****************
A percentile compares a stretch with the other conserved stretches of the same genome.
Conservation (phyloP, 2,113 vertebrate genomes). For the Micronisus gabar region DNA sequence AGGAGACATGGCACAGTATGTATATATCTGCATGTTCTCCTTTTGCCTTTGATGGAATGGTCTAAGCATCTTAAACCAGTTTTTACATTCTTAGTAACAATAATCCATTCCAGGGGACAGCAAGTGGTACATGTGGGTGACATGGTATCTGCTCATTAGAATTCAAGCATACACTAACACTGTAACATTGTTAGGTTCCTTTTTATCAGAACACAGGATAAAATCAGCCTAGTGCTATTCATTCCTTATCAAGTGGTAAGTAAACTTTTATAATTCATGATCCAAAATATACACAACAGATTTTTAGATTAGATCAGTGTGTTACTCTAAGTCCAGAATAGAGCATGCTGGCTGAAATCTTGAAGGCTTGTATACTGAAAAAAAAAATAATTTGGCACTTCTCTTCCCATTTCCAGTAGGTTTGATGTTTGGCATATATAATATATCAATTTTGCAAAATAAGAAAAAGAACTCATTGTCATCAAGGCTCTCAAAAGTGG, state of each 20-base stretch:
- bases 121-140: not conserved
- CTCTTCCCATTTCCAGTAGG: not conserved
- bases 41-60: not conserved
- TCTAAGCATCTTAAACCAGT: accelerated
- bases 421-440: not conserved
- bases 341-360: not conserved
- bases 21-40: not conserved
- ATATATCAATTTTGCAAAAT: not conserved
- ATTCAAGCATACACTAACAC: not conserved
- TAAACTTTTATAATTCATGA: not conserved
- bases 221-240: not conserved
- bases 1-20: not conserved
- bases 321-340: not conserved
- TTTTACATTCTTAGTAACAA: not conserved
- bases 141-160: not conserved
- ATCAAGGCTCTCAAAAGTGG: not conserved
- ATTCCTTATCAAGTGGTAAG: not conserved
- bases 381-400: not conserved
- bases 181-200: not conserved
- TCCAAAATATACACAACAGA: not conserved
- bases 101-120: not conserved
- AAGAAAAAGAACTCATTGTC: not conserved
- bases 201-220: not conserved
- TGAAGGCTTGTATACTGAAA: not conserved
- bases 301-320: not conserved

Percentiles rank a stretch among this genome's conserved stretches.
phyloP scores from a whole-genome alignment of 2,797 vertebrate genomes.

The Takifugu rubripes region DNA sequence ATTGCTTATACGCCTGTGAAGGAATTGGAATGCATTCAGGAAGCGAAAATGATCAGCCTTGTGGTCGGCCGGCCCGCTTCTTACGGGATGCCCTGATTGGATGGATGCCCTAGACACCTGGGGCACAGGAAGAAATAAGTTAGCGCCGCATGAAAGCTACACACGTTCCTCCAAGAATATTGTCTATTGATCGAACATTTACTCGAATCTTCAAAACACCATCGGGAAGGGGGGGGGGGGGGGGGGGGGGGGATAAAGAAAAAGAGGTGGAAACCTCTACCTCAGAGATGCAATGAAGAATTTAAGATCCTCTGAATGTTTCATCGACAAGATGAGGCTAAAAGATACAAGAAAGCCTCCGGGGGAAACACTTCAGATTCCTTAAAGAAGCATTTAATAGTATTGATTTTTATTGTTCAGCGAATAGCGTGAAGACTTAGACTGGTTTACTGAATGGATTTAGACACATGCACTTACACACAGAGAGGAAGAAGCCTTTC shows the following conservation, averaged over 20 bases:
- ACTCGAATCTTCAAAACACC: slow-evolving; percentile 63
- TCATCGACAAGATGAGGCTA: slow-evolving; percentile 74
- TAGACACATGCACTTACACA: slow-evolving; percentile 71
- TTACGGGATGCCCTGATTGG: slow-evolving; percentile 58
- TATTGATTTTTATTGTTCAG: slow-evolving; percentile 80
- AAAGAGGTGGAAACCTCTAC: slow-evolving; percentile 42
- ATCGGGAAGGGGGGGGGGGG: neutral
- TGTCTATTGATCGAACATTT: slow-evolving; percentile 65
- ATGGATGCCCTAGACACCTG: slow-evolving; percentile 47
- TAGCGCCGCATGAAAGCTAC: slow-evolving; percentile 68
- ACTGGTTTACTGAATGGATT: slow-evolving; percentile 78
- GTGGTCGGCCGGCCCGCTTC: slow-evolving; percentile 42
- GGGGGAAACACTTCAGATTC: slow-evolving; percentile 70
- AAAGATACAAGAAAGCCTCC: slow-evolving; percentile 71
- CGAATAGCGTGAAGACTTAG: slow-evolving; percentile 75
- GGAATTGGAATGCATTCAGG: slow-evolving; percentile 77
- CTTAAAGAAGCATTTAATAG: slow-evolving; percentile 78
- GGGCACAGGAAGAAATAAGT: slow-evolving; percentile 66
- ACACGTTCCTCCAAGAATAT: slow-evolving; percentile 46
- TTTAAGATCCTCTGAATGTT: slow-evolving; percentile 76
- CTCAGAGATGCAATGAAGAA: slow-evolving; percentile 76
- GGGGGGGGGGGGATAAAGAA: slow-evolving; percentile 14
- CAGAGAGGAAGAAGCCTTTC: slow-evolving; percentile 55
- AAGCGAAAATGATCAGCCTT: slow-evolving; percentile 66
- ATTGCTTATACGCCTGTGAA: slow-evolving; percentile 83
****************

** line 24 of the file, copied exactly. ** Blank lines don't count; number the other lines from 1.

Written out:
- AAGAAAAAGAACTCATTGTC: not conserved